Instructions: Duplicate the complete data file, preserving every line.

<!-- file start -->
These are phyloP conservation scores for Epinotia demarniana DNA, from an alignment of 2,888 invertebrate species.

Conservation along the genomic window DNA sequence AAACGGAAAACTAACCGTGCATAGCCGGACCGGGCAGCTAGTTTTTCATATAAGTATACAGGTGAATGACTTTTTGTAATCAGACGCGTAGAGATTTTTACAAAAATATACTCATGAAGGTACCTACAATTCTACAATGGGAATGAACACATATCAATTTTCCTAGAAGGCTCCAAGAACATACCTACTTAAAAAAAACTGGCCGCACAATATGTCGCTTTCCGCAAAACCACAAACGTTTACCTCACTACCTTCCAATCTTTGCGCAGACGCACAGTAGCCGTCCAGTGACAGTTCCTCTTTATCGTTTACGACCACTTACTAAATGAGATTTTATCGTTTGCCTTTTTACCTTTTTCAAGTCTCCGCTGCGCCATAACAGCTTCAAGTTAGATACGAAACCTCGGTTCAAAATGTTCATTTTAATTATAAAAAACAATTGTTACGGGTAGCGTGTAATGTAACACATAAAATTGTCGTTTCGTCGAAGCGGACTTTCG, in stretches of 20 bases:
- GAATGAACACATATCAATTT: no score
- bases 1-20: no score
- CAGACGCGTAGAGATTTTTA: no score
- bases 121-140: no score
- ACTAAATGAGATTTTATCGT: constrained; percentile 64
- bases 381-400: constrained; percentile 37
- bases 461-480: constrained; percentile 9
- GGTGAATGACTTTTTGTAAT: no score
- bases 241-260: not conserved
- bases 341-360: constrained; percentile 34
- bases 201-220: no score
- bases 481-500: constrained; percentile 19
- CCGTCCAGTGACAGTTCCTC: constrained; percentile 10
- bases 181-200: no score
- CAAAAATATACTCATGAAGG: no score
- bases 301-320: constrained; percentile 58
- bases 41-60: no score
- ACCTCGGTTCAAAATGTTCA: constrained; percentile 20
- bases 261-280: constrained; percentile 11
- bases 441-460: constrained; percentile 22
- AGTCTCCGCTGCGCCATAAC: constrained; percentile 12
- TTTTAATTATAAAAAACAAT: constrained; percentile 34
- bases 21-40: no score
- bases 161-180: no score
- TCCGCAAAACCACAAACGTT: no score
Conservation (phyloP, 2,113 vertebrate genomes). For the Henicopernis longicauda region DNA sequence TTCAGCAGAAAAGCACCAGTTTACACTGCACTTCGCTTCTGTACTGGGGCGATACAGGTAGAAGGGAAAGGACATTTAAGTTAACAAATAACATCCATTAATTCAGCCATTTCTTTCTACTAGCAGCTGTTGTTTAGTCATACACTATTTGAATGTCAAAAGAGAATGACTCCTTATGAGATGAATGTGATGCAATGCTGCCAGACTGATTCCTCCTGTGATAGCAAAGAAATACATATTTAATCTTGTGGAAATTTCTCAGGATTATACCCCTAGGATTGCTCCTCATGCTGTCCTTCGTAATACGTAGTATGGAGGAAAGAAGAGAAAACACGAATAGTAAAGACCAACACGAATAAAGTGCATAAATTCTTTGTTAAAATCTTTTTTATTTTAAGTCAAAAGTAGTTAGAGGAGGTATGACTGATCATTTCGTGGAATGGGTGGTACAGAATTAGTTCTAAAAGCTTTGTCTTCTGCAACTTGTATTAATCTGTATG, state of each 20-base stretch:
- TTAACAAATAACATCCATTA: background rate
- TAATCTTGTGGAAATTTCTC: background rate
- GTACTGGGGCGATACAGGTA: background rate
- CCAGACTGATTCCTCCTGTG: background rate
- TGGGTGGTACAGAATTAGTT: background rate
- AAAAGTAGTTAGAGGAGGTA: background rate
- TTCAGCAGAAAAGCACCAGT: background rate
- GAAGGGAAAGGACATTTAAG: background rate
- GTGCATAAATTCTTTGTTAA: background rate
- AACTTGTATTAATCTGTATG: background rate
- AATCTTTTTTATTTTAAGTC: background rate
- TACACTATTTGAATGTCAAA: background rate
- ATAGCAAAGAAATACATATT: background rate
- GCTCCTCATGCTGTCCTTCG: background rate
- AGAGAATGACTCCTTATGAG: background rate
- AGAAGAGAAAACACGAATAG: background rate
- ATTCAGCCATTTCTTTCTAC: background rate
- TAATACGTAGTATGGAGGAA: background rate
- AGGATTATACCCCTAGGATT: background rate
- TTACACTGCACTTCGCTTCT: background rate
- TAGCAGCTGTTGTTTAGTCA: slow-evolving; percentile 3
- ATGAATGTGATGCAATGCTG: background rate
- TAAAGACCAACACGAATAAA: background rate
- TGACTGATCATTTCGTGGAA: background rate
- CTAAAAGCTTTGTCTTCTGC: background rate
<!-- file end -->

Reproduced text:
These are phyloP conservation scores for Epinotia demarniana DNA, from an alignment of 2,888 invertebrate species.

Conservation along the genomic window DNA sequence AAACGGAAAACTAACCGTGCATAGCCGGACCGGGCAGCTAGTTTTTCATATAAGTATACAGGTGAATGACTTTTTGTAATCAGACGCGTAGAGATTTTTACAAAAATATACTCATGAAGGTACCTACAATTCTACAATGGGAATGAACACATATCAATTTTCCTAGAAGGCTCCAAGAACATACCTACTTAAAAAAAACTGGCCGCACAATATGTCGCTTTCCGCAAAACCACAAACGTTTACCTCACTACCTTCCAATCTTTGCGCAGACGCACAGTAGCCGTCCAGTGACAGTTCCTCTTTATCGTTTACGACCACTTACTAAATGAGATTTTATCGTTTGCCTTTTTACCTTTTTCAAGTCTCCGCTGCGCCATAACAGCTTCAAGTTAGATACGAAACCTCGGTTCAAAATGTTCATTTTAATTATAAAAAACAATTGTTACGGGTAGCGTGTAATGTAACACATAAAATTGTCGTTTCGTCGAAGCGGACTTTCG, in stretches of 20 bases:
- GAATGAACACATATCAATTT: no score
- bases 1-20: no score
- CAGACGCGTAGAGATTTTTA: no score
- bases 121-140: no score
- ACTAAATGAGATTTTATCGT: constrained; percentile 64
- bases 381-400: constrained; percentile 37
- bases 461-480: constrained; percentile 9
- GGTGAATGACTTTTTGTAAT: no score
- bases 241-260: not conserved
- bases 341-360: constrained; percentile 34
- bases 201-220: no score
- bases 481-500: constrained; percentile 19
- CCGTCCAGTGACAGTTCCTC: constrained; percentile 10
- bases 181-200: no score
- CAAAAATATACTCATGAAGG: no score
- bases 301-320: constrained; percentile 58
- bases 41-60: no score
- ACCTCGGTTCAAAATGTTCA: constrained; percentile 20
- bases 261-280: constrained; percentile 11
- bases 441-460: constrained; percentile 22
- AGTCTCCGCTGCGCCATAAC: constrained; percentile 12
- TTTTAATTATAAAAAACAAT: constrained; percentile 34
- bases 21-40: no score
- bases 161-180: no score
- TCCGCAAAACCACAAACGTT: no score
Conservation (phyloP, 2,113 vertebrate genomes). For the Henicopernis longicauda region DNA sequence TTCAGCAGAAAAGCACCAGTTTACACTGCACTTCGCTTCTGTACTGGGGCGATACAGGTAGAAGGGAAAGGACATTTAAGTTAACAAATAACATCCATTAATTCAGCCATTTCTTTCTACTAGCAGCTGTTGTTTAGTCATACACTATTTGAATGTCAAAAGAGAATGACTCCTTATGAGATGAATGTGATGCAATGCTGCCAGACTGATTCCTCCTGTGATAGCAAAGAAATACATATTTAATCTTGTGGAAATTTCTCAGGATTATACCCCTAGGATTGCTCCTCATGCTGTCCTTCGTAATACGTAGTATGGAGGAAAGAAGAGAAAACACGAATAGTAAAGACCAACACGAATAAAGTGCATAAATTCTTTGTTAAAATCTTTTTTATTTTAAGTCAAAAGTAGTTAGAGGAGGTATGACTGATCATTTCGTGGAATGGGTGGTACAGAATTAGTTCTAAAAGCTTTGTCTTCTGCAACTTGTATTAATCTGTATG, state of each 20-base stretch:
- TTAACAAATAACATCCATTA: background rate
- TAATCTTGTGGAAATTTCTC: background rate
- GTACTGGGGCGATACAGGTA: background rate
- CCAGACTGATTCCTCCTGTG: background rate
- TGGGTGGTACAGAATTAGTT: background rate
- AAAAGTAGTTAGAGGAGGTA: background rate
- TTCAGCAGAAAAGCACCAGT: background rate
- GAAGGGAAAGGACATTTAAG: background rate
- GTGCATAAATTCTTTGTTAA: background rate
- AACTTGTATTAATCTGTATG: background rate
- AATCTTTTTTATTTTAAGTC: background rate
- TACACTATTTGAATGTCAAA: background rate
- ATAGCAAAGAAATACATATT: background rate
- GCTCCTCATGCTGTCCTTCG: background rate
- AGAGAATGACTCCTTATGAG: background rate
- AGAAGAGAAAACACGAATAG: background rate
- ATTCAGCCATTTCTTTCTAC: background rate
- TAATACGTAGTATGGAGGAA: background rate
- AGGATTATACCCCTAGGATT: background rate
- TTACACTGCACTTCGCTTCT: background rate
- TAGCAGCTGTTGTTTAGTCA: slow-evolving; percentile 3
- ATGAATGTGATGCAATGCTG: background rate
- TAAAGACCAACACGAATAAA: background rate
- TGACTGATCATTTCGTGGAA: background rate
- CTAAAAGCTTTGTCTTCTGC: background rate